–After being chastised for leaving their vehicles while under caution in the Camping World Truck and Sprint Cup races at Dover, Jennifer Jo Cobb and Trevor Bayne could face further penalties Tuesday. NASCAR instituted a rule last August prohibiting drivers from leaving their cars until a safety team arrived after a crash. The move came in the wake of Kevin Ward Jr. being struck and killed by a sprint car driven by Tony Stewart when Ward angrily approached Stewart’s car under caution during a race in upstate New York.

“It’s something we haven’t seen in a while and hope to never see,” O’Donnell said of Bayne and Cobb leaving their vehicles. “But it goes back to a rule we put out last year in terms of being as safe as possible when there’s an incident on the racetrack, reminding the drivers at no time should they get out of the car or truck unless it’s on fire, which you saw potentially in Trevor Bayne’s situation. But from there we ask everyone in an incident where a vehicle may or may not be on fire, if they do get out (to) stay by your vehicle for the safety crew and under no circumstances are you to walk across the track or apron. Unfortunately, we saw that in both instances this weekend. We had a conversation with both drivers. They understand the potential harm that could come from that, and we’ll continue to have that dialogue, and you’ll see us probably react (Tuesday) as well.”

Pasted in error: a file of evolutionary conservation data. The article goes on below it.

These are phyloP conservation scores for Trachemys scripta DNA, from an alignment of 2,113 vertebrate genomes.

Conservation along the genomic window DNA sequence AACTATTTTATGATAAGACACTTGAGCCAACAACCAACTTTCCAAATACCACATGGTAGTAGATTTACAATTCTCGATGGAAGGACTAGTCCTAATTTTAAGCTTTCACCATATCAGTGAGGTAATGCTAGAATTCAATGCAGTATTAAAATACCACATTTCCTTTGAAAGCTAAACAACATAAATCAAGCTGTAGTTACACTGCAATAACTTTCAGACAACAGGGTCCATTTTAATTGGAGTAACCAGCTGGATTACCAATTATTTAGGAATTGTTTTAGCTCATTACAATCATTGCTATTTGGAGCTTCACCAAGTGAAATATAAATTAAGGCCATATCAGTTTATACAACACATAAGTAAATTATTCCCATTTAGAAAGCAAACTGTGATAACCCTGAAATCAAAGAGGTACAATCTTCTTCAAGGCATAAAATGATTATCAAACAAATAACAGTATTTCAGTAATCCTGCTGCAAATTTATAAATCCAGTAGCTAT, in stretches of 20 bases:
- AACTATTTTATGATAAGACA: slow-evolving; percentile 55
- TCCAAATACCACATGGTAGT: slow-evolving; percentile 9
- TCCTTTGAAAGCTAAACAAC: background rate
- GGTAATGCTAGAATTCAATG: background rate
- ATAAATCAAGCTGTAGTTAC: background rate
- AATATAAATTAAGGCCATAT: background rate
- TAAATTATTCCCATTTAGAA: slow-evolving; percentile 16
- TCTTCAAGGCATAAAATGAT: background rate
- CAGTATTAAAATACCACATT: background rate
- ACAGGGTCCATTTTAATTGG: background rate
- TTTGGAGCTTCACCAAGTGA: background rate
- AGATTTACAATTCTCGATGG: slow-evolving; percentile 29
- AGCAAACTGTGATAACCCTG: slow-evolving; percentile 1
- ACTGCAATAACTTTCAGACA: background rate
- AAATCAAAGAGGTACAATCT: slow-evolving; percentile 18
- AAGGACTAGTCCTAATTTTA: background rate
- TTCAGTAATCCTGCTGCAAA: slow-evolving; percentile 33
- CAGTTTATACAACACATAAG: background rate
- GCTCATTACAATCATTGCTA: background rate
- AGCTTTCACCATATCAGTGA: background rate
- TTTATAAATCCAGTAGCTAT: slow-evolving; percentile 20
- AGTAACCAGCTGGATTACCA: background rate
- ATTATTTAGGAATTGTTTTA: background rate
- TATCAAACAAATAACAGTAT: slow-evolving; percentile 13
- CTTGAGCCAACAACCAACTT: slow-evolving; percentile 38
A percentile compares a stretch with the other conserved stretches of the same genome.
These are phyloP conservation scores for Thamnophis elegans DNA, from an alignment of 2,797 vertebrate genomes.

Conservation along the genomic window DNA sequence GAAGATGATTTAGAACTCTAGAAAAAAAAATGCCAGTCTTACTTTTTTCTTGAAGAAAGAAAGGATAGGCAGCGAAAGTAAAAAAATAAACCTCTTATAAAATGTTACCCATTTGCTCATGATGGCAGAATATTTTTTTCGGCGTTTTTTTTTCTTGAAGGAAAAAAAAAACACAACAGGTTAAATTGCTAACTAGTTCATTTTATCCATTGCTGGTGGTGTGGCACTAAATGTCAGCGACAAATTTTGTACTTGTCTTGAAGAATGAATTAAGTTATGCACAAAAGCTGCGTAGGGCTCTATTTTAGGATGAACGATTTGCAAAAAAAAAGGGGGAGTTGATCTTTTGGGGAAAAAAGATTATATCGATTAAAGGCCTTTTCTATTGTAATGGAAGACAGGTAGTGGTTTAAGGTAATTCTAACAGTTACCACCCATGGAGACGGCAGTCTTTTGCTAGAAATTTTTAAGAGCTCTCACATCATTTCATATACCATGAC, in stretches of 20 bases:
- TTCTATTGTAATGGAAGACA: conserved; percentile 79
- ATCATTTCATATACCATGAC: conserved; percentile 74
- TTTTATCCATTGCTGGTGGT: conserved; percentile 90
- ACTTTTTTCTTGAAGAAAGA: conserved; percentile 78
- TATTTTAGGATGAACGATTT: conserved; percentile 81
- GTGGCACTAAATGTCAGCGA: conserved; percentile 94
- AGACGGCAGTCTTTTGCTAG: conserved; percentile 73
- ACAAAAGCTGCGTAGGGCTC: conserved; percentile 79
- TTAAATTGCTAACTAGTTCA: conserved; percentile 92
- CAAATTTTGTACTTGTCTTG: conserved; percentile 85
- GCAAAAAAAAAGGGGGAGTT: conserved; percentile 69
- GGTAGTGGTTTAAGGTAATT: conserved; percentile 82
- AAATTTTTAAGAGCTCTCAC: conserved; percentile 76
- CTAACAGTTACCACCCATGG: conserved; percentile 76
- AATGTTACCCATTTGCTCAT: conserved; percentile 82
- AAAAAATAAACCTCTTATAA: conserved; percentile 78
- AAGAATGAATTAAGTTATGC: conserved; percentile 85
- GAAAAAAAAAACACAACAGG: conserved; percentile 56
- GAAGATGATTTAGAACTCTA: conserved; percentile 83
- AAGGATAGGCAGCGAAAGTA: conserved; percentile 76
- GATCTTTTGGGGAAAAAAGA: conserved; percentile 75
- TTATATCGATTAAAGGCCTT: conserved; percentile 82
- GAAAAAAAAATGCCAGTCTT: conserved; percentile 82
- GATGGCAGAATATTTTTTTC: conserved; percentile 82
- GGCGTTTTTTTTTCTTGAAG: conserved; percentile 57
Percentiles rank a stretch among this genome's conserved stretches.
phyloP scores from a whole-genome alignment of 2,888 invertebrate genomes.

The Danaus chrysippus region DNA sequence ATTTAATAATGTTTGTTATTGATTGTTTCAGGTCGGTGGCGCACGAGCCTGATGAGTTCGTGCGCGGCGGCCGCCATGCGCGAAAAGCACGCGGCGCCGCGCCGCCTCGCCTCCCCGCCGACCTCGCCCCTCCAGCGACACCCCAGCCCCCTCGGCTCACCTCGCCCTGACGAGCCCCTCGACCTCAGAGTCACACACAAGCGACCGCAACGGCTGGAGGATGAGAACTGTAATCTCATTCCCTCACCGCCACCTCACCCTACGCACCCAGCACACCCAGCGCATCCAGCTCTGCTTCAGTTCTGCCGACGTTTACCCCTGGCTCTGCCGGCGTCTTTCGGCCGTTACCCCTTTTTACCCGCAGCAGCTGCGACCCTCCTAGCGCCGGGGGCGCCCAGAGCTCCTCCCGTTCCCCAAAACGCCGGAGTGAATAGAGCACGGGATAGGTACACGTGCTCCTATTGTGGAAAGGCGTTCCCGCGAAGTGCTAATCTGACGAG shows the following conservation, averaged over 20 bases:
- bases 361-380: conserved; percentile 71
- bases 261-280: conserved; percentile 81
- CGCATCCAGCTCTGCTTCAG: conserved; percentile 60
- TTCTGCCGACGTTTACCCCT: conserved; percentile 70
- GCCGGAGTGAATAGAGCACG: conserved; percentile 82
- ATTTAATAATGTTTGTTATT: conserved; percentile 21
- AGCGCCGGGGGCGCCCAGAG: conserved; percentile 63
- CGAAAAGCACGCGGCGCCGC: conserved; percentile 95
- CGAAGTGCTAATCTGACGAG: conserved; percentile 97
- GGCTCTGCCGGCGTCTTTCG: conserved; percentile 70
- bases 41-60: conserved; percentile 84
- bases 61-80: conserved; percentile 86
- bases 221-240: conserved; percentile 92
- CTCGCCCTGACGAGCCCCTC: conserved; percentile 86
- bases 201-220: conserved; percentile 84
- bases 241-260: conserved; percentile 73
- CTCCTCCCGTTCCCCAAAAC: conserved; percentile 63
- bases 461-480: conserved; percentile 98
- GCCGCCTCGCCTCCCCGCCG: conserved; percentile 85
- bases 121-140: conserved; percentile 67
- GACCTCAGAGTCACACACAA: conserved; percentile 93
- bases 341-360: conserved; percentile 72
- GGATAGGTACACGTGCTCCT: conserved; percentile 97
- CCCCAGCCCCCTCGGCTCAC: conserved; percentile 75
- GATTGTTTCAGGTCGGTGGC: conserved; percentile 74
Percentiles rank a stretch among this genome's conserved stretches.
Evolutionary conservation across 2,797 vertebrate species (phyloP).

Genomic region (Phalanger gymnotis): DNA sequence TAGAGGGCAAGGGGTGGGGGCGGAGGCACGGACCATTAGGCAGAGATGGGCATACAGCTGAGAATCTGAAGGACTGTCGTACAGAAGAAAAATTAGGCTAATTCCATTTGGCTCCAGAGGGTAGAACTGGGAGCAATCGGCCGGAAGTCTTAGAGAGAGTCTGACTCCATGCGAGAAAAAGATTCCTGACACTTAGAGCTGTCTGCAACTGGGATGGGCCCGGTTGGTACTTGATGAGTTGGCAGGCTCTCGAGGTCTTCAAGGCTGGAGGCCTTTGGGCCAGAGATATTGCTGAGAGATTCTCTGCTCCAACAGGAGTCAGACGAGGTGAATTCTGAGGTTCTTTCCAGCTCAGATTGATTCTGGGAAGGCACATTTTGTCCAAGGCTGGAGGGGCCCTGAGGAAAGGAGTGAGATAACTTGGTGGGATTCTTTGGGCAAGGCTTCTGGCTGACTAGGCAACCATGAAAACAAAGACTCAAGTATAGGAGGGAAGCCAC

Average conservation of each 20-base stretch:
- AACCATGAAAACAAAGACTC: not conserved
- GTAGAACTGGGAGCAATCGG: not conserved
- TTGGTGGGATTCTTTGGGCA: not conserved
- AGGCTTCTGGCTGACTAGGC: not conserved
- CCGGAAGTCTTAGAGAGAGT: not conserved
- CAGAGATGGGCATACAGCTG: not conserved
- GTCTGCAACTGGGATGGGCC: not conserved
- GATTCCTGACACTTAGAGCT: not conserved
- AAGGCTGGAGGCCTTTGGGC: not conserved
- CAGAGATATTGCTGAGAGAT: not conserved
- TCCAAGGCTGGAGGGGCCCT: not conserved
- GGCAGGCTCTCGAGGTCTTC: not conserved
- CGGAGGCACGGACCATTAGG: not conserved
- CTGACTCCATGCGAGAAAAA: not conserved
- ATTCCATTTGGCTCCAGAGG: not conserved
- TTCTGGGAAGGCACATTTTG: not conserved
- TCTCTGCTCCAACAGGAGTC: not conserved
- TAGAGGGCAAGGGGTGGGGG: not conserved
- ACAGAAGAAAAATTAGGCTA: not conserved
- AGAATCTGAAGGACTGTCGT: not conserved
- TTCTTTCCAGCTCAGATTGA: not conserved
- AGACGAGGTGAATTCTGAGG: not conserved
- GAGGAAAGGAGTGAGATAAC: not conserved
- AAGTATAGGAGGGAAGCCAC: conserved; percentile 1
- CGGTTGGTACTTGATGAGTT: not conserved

–After concrete came loose in Stewart’s pit stall during Sunday’s race, O’Donnell said “we obviously are looking at that. It’s a concrete surface, (and) it’s been there several years. We think it had to do with the heat this weekend. It expanded and caused the initial break, and you saw that crack through the pit box. We’ll look back at that area and up and down pit road to make sure we can avoid that in the future.”

Jesse Iwuji Motorsports seeks $4.125 million in lawsuit against sponsor

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Jesse Iwuji Motorsports, a NASCAR Xfinity Series team, has filed a $4.125-million lawsuit against Equity Prime Mortgage, one of the team’s sponsors.